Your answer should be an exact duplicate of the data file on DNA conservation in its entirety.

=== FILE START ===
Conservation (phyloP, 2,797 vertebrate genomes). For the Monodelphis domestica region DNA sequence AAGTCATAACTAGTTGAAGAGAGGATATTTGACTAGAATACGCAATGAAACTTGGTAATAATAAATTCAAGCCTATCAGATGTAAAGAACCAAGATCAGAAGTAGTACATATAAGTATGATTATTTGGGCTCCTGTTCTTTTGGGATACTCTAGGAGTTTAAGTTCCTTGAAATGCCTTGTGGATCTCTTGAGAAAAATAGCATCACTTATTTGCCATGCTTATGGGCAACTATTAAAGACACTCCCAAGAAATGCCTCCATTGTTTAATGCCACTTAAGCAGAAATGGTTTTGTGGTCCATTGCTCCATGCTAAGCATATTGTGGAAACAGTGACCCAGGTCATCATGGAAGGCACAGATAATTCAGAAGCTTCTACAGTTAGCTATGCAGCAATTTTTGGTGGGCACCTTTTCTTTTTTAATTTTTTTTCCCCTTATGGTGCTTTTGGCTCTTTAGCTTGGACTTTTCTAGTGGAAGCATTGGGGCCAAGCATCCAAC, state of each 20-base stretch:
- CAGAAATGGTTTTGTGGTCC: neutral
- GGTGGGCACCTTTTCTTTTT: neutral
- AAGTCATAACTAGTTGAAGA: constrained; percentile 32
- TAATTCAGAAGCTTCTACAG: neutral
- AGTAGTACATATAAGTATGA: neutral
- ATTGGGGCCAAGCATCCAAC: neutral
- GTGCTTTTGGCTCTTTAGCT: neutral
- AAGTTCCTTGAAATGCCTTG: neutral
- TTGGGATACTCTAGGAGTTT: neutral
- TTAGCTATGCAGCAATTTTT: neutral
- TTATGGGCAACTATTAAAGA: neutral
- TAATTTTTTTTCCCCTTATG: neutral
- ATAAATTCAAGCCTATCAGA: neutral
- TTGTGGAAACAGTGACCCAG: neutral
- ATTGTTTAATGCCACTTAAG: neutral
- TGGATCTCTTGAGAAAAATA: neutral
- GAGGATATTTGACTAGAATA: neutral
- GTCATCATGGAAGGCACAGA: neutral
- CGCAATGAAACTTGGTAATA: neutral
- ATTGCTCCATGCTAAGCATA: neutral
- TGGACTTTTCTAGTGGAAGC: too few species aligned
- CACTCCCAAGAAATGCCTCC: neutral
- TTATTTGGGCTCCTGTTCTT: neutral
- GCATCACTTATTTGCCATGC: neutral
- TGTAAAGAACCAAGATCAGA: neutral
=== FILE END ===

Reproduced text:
Conservation (phyloP, 2,797 vertebrate genomes). For the Monodelphis domestica region DNA sequence AAGTCATAACTAGTTGAAGAGAGGATATTTGACTAGAATACGCAATGAAACTTGGTAATAATAAATTCAAGCCTATCAGATGTAAAGAACCAAGATCAGAAGTAGTACATATAAGTATGATTATTTGGGCTCCTGTTCTTTTGGGATACTCTAGGAGTTTAAGTTCCTTGAAATGCCTTGTGGATCTCTTGAGAAAAATAGCATCACTTATTTGCCATGCTTATGGGCAACTATTAAAGACACTCCCAAGAAATGCCTCCATTGTTTAATGCCACTTAAGCAGAAATGGTTTTGTGGTCCATTGCTCCATGCTAAGCATATTGTGGAAACAGTGACCCAGGTCATCATGGAAGGCACAGATAATTCAGAAGCTTCTACAGTTAGCTATGCAGCAATTTTTGGTGGGCACCTTTTCTTTTTTAATTTTTTTTCCCCTTATGGTGCTTTTGGCTCTTTAGCTTGGACTTTTCTAGTGGAAGCATTGGGGCCAAGCATCCAAC, state of each 20-base stretch:
- CAGAAATGGTTTTGTGGTCC: neutral
- GGTGGGCACCTTTTCTTTTT: neutral
- AAGTCATAACTAGTTGAAGA: constrained; percentile 32
- TAATTCAGAAGCTTCTACAG: neutral
- AGTAGTACATATAAGTATGA: neutral
- ATTGGGGCCAAGCATCCAAC: neutral
- GTGCTTTTGGCTCTTTAGCT: neutral
- AAGTTCCTTGAAATGCCTTG: neutral
- TTGGGATACTCTAGGAGTTT: neutral
- TTAGCTATGCAGCAATTTTT: neutral
- TTATGGGCAACTATTAAAGA: neutral
- TAATTTTTTTTCCCCTTATG: neutral
- ATAAATTCAAGCCTATCAGA: neutral
- TTGTGGAAACAGTGACCCAG: neutral
- ATTGTTTAATGCCACTTAAG: neutral
- TGGATCTCTTGAGAAAAATA: neutral
- GAGGATATTTGACTAGAATA: neutral
- GTCATCATGGAAGGCACAGA: neutral
- CGCAATGAAACTTGGTAATA: neutral
- ATTGCTCCATGCTAAGCATA: neutral
- TGGACTTTTCTAGTGGAAGC: too few species aligned
- CACTCCCAAGAAATGCCTCC: neutral
- TTATTTGGGCTCCTGTTCTT: neutral
- GCATCACTTATTTGCCATGC: neutral
- TGTAAAGAACCAAGATCAGA: neutral